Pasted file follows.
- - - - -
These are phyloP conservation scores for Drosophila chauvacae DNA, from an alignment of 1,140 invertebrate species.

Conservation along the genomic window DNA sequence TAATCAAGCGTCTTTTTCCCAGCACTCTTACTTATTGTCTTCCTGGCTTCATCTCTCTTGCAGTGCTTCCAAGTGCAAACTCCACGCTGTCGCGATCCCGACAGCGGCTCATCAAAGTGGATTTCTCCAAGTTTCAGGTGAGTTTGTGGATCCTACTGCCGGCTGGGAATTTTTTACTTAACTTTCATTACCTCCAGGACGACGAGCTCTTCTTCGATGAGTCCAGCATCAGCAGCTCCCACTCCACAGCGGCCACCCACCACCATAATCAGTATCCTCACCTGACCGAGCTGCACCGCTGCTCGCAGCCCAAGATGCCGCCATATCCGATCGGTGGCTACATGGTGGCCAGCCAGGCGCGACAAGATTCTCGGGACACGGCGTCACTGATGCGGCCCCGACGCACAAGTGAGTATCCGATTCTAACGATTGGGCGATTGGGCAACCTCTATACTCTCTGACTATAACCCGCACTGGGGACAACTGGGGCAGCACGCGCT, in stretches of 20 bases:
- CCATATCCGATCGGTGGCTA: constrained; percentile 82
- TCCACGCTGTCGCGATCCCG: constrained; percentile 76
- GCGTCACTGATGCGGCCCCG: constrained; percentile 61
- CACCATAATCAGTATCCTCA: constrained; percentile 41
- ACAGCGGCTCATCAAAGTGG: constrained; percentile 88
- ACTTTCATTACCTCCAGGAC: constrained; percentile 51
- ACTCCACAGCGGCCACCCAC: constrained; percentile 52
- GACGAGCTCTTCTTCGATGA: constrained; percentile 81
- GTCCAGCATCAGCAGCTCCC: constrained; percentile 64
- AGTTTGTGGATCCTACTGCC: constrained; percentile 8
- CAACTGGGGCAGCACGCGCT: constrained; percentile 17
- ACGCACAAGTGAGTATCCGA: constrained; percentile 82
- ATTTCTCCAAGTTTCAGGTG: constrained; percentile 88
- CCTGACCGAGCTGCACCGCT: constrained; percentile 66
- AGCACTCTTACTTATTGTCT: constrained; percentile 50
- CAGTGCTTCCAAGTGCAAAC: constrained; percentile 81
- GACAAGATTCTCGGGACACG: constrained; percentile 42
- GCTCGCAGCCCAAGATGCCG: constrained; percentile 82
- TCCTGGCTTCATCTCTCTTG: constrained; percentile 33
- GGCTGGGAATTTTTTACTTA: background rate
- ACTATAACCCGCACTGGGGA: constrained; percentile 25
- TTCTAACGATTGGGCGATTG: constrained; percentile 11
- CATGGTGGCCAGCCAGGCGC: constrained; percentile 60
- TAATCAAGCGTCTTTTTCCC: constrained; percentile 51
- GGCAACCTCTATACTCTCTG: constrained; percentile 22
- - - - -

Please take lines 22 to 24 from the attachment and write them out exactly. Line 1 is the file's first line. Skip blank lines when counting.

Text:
- GGCTGGGAATTTTTTACTTA: background rate
- ACTATAACCCGCACTGGGGA: constrained; percentile 25
- TTCTAACGATTGGGCGATTG: constrained; percentile 11